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The subject of this poem is likely to have been Margaret Campbell, the famous ‘Highland Mary’. The romance between Robert Burns and ‘Highland Mary’ in 1786 is often portrayed as the love of his life, however, comparatively little is actually known about it apart from an exchange of bibles that is seen as a token of possible betrothal. It was certainly a complex relationship that occurred at a particularly difficult time in the poet’s life and ended definitely with her sudden early death. In the context of this poem, Margaret Campbell had been a servant of the Montgomerie family in Coilsfield House and a mistress of Captain James Montgomerie. That affair possibly continued during the quite short time that Burns knew her.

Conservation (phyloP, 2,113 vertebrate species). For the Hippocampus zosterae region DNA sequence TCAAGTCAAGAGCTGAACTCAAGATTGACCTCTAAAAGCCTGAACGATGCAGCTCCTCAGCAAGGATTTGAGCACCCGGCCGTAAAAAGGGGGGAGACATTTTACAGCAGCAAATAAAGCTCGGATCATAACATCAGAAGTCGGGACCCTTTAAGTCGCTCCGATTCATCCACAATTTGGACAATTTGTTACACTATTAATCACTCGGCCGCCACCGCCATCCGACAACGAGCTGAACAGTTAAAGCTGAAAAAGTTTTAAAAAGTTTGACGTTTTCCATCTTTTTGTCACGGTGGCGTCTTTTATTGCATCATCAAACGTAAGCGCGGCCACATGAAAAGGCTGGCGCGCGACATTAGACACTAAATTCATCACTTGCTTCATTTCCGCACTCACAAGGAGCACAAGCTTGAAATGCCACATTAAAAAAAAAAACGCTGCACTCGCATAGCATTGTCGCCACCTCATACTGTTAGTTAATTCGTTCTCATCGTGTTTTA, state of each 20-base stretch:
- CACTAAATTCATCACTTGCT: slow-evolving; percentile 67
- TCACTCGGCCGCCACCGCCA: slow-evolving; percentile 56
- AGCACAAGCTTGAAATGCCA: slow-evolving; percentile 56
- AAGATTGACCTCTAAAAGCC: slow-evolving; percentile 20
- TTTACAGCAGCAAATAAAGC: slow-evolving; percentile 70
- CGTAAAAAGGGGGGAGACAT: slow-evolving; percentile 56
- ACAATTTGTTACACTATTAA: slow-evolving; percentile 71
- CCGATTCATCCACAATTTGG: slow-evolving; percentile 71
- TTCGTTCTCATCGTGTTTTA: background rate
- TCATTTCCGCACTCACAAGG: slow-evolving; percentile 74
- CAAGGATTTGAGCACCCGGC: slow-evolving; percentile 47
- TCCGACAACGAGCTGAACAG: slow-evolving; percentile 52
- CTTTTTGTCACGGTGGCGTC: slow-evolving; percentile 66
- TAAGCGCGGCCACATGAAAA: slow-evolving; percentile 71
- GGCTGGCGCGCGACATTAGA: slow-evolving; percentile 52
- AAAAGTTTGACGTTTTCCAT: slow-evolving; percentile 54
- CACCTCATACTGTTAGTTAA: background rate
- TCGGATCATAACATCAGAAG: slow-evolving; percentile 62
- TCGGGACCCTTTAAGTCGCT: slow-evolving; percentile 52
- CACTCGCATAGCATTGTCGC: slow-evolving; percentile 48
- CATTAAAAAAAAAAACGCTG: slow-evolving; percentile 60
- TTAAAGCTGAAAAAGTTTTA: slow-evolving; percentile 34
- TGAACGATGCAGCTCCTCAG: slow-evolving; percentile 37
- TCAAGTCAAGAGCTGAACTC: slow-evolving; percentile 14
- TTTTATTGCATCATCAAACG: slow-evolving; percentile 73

Altho' my bed were in yon muir,
Amang the heather, in my plaidie;
Yet happy, happy would I be,
Had I my dear Montgomerie's Peggy.
When o'er the hill beat surly storms,
And winter nights were dark and rainy;
I'd seek some dell, and in my arms
I'd shelter dear Montgomerie's Peggy.
Were I a baron proud and high,
And horse and servants waiting ready;
Then a' 'twad gie o' joy to me, -
The sharin't with Montgomerie's Peggy.